Before students with special needs even begin learning in the classroom, they already face barriers against their success— namely, perceptions against their ability to succeed.

Our Advocate’s Guide to Special Education explains why it’s so important for everyone, at each level of the school system, to believe in the potential of every student.

Below are some guidelines for what to look for in your school and district in order to determine whether they truly support students with special needs.

What to Look For

District/Charter Network

  • District or charter school network leaders express their belief that all students can achieve at high levels and act on that by making sure everyone shares responsibility for the success of students with special needs.
  • The school board and district leaders have publicly stated that the success of students with special needs is a priority. They publicly present data at least twice a year on how students are doing, and assess whether it’s effective.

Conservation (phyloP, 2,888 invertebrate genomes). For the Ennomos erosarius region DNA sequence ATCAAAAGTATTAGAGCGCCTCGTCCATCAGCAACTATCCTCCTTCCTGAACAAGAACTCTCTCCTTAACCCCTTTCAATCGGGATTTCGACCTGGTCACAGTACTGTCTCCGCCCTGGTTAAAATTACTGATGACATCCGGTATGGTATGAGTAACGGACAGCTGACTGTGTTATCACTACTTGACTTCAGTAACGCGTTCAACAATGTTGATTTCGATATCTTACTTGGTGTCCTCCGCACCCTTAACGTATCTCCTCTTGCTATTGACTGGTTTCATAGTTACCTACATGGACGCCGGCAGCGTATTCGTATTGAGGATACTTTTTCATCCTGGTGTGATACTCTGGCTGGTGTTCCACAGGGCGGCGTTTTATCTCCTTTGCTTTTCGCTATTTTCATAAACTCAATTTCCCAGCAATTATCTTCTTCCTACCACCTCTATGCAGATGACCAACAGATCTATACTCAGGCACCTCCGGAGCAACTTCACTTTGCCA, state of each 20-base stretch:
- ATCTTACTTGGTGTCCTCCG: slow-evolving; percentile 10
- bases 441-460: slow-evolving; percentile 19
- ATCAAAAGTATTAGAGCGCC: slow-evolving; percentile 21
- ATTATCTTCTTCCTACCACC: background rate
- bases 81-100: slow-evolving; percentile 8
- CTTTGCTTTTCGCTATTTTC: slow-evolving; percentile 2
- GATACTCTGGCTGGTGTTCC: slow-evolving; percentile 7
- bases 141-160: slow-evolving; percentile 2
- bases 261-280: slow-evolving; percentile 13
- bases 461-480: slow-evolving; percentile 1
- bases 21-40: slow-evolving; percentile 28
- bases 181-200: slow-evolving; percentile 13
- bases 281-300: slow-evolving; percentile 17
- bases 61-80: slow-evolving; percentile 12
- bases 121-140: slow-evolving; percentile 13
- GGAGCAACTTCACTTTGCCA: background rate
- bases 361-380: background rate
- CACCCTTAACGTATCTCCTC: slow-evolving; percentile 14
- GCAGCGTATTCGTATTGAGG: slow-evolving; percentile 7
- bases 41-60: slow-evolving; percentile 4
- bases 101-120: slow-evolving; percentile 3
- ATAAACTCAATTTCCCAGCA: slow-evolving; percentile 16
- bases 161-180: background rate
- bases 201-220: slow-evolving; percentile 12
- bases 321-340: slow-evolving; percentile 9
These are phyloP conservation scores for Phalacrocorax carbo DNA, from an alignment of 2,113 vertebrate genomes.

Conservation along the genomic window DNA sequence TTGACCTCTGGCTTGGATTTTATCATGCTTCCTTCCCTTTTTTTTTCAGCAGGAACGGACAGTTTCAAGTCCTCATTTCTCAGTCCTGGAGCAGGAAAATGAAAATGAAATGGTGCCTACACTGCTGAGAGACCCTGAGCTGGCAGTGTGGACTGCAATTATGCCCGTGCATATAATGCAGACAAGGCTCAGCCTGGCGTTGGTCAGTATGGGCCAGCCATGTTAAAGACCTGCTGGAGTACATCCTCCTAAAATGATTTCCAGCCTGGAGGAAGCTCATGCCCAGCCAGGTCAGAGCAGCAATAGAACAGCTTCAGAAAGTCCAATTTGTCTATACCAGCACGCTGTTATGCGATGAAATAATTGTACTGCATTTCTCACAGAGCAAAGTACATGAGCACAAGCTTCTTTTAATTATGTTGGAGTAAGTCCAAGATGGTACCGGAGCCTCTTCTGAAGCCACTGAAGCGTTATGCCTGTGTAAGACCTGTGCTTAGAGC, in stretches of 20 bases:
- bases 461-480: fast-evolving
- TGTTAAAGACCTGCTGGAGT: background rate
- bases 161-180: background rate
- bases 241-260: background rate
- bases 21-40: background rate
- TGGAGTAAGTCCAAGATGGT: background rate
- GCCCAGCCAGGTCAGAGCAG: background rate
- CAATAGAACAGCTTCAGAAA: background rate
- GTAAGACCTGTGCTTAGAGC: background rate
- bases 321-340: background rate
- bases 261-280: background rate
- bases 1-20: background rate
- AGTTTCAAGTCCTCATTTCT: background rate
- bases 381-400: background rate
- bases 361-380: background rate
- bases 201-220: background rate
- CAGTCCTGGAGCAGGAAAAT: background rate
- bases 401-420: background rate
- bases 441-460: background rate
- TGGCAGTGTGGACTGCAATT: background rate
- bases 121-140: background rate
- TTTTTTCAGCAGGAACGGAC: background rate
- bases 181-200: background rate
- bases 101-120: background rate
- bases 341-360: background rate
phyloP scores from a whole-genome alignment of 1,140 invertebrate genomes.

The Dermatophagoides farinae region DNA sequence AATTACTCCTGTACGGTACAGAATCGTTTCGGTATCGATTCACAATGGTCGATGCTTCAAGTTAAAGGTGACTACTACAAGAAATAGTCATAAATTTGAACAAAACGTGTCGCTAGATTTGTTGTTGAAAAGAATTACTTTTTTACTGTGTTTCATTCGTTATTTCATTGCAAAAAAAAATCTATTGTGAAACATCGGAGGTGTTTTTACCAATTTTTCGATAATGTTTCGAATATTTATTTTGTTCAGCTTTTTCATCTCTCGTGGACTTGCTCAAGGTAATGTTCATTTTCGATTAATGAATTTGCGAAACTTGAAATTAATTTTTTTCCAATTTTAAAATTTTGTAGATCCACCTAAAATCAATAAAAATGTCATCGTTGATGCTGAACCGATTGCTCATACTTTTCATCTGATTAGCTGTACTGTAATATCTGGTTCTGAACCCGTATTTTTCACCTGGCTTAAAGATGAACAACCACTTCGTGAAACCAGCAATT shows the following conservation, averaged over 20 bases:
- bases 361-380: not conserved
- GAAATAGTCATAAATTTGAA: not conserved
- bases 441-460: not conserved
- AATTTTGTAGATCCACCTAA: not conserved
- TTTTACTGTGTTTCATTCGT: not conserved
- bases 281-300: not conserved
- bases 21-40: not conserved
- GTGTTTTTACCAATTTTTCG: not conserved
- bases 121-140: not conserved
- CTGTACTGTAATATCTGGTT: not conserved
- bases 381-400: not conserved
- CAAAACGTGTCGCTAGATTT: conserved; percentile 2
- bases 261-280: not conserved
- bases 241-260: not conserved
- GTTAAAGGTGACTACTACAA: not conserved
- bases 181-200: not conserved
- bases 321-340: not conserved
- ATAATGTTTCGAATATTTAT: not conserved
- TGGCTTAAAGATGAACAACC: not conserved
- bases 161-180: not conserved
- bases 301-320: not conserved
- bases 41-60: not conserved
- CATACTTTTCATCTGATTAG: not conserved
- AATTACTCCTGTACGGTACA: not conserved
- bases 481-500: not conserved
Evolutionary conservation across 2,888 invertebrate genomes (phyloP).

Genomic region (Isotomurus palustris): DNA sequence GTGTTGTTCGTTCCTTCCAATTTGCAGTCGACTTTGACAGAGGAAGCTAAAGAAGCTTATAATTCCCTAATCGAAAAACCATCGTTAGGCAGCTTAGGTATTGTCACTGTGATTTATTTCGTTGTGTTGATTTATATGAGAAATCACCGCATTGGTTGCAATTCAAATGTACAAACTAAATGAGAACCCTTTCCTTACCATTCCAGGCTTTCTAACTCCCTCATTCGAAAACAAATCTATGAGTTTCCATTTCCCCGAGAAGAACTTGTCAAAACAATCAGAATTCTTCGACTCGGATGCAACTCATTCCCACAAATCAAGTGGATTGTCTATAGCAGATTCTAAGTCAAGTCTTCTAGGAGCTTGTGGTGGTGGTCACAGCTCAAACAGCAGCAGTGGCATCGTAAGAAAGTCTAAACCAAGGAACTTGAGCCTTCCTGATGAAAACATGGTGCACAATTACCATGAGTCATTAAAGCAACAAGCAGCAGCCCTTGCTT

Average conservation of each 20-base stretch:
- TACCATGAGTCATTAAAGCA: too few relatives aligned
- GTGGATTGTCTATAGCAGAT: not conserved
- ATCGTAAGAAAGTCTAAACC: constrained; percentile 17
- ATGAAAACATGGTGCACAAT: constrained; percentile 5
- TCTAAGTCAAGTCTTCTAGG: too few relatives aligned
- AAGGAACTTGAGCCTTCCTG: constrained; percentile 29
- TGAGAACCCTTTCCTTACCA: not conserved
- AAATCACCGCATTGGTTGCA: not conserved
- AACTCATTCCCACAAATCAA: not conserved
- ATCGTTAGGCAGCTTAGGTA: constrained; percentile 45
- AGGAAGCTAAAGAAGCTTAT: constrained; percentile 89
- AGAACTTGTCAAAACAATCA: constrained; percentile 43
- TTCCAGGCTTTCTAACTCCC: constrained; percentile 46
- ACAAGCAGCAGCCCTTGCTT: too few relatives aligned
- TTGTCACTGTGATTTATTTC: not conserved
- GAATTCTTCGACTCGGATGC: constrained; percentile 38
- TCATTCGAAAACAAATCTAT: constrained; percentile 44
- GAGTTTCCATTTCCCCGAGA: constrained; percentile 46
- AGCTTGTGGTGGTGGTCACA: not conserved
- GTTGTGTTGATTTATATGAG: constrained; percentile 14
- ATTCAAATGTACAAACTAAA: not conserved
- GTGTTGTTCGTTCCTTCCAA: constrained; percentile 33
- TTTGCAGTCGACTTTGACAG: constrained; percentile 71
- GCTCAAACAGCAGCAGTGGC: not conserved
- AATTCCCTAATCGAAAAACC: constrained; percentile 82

• District-level or network-level strategic plans include specific measurable goals about improving the performance of students with special needs and these are updated on an annual basis.
  • The district / charter school network surveys students to understand their experience and sets targets for improving on issues that surface in the survey results that relate to students with special needs.

School/Classroom

  • All teachers take responsibility for all students. Teacher teams regularly review and discuss data and progress of students with special needs during common planning time.
  • Students with special needs and extracurricular activities. Schools track how many students with special needs are in these classes and activities, and set goals accordingly.
  • Students with special needs are among the students highlighted and celebrated for their strengths in school assemblies, awards ceremonies, newsletters, programs, etc.
  • All school staff use language that demonstrates their deep and unwavering belief in the potential of all students to achieve significant academic gains and find success in college and life. This belief is expressed clearly throughout classes and during school events.

What to Ask

When visiting a school or speaking with a district/charter school network administrator, ask:

Does everyone in the school system believe students with special needs can learn at a high level?
Do they show it in their interactions with students, families and each other?
Do they make these goals and intentions clear in the plans to which they hold themselves accountable?

By asking these questions — and seeing who can answer them — you can begin to grasp what sort of support your school has for special education.

Adapted from An Advocate’s Guide to Transforming Special Education